| Don't let this happen 2 U |
I don't (often) get on the soap box, but there are some days I'm just too grateful not to.
This week: my annual skin exam.
Sixeen years ago I was diagnosed with melanoma. Skin cancer. Ultra-bad skin cancer. There are a lot of "fortunatelys" in my story. Fortunately, I'd been paying attention. Fortunately, I went to the doctor to have it checked out. Fortunately my doctor, however unimpressed with my small lesion, trusted my instincts over her own. Later my doctor told me, Well, you just might have saved your own life. Fortunately, I'm here to write about it.
My skin cancer was caught early. I had blood work, tests, scans. Excisions. Lots of them, my skin's every wart and bauble now eyed with wariness and suspicion. Even that small mole on my shoulder, a lifelong embarrassment, was carved out and tossed to the scrap heap of just-in-case (hooray!). Most were benign. A few were marginal. The soon-gone melanoma left a tidy reminder scar, but I'd dodged the chemo, the radiation, the terminal prognosis.
Eight years later, a lesser repeat. This time, a basal cell carcinoma on my nose. Plastic surgery was recommended. Not being particularly vain (or so I thought), I asked my dermatologist if she couldn't just cut the thing out. She said she could, but I'd be left with three nostrils.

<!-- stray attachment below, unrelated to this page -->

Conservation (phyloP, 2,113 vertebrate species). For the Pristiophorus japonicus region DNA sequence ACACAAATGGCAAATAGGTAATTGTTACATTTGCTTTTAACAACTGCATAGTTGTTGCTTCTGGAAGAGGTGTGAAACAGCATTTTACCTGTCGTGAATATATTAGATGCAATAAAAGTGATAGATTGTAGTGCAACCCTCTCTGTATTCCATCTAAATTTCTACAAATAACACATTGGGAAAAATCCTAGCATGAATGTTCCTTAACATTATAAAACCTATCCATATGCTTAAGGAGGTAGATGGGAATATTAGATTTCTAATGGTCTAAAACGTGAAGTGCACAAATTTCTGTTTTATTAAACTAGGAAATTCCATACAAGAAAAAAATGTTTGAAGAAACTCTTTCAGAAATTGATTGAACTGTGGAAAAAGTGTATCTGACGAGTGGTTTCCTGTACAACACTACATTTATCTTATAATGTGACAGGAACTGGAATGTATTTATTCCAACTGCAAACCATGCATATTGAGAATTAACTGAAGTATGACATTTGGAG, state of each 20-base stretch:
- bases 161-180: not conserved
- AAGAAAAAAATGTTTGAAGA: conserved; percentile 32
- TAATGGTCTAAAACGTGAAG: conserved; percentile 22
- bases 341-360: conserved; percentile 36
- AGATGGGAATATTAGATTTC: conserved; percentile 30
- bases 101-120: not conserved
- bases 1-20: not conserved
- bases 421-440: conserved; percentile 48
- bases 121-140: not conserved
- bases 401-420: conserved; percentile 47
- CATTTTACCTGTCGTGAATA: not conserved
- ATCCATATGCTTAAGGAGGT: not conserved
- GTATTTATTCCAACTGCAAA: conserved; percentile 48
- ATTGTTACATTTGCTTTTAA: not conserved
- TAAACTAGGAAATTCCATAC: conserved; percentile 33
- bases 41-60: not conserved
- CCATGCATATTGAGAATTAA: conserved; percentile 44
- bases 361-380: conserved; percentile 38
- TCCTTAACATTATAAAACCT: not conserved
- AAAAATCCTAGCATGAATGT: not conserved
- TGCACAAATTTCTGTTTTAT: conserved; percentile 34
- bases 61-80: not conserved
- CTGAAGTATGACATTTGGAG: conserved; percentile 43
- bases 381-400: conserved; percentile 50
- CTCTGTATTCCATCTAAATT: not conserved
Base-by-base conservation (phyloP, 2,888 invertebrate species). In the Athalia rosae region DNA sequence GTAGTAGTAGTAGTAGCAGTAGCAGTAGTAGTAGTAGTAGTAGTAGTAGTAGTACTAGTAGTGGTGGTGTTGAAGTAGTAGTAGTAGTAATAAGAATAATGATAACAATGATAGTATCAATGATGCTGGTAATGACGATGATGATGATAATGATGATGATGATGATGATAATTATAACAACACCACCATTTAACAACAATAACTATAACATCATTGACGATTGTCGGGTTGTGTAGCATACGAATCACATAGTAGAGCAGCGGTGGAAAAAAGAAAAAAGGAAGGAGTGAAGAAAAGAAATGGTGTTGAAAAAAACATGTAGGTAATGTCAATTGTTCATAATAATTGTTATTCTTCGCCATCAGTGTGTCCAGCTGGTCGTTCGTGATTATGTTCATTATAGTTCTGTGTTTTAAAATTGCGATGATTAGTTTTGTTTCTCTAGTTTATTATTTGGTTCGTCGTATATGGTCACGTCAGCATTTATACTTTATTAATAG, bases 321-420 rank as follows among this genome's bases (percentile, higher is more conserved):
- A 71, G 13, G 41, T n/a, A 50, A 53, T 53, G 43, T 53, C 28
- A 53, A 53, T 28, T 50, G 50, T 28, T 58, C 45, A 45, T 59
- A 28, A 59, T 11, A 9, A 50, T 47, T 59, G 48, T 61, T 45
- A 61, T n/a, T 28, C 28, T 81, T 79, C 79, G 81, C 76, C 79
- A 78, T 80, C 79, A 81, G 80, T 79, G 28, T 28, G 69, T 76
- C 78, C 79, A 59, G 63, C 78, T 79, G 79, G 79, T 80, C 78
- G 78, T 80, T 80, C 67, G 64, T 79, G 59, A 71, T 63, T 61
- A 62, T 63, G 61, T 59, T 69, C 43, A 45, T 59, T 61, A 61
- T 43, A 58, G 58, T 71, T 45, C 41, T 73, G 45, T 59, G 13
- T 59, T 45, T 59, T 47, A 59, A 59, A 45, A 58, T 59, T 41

I opted for the plastic surgeon. Fortunately I had a good medical plan.
And I had my friends. One, Diane, understanding my face would be a mess, did what any good friend would do and purchased for me a handy disguise (above), so I could move through my post-surgical days without drawing undue attention to myself. Another expressed alarm as he thought I'd tangled with a raccoon.
Eventually I graduated to a once-a-year evaluation plan. It's no big deal, showing up for that annual appointment to have my physician check me out. It's an important thing to do, but what matters even more is my ongoing vigilance, my routine of keeping my eye out for myself.
I'm lucky. I've always been aware—thanks to a long personal history of mysterious skin outbreaks and a father who had his own skin cancer follies—that I should probably be paying close attention. In fact, when I was in my early twenties I made an appointment with a dermatologist just to talk about my skin, to educate myself, to learn what it was I should be wary of. What I received was a lecture, a Grade-A scolding on how I was wasting his precious time. Sure, he was a jerk. But looking back, I see now how I might have been ahead of my time. I also see how I might have been deterred from taking care of myself, how that one sour experience could have turned me away from vigilance.
Fortunately, it didn't. And because of that, I've had sixteen good years I might not have otherwise had.
This week I received a clean bill of health and a friendly reminder as well—to come right in if a future anything causes me concern.
Now it's my turn to offer a reminder: Pay attention to your skin. It might have some very important things to say.
Nancy Carol Moody
I'm a poet and a letter-writer. Yup, that kind. The kind who uses pens and paper and actual stamps. The kind who will leave the house with nothing on the agenda but to get to the mailbox before the scheduled pick-up time. The kind who understands that technology is a wondrous thing, but nothing quite beats finding a real letter with a real stamp on it amid the credit card solicitations, pizza coupons and seminar catalogs.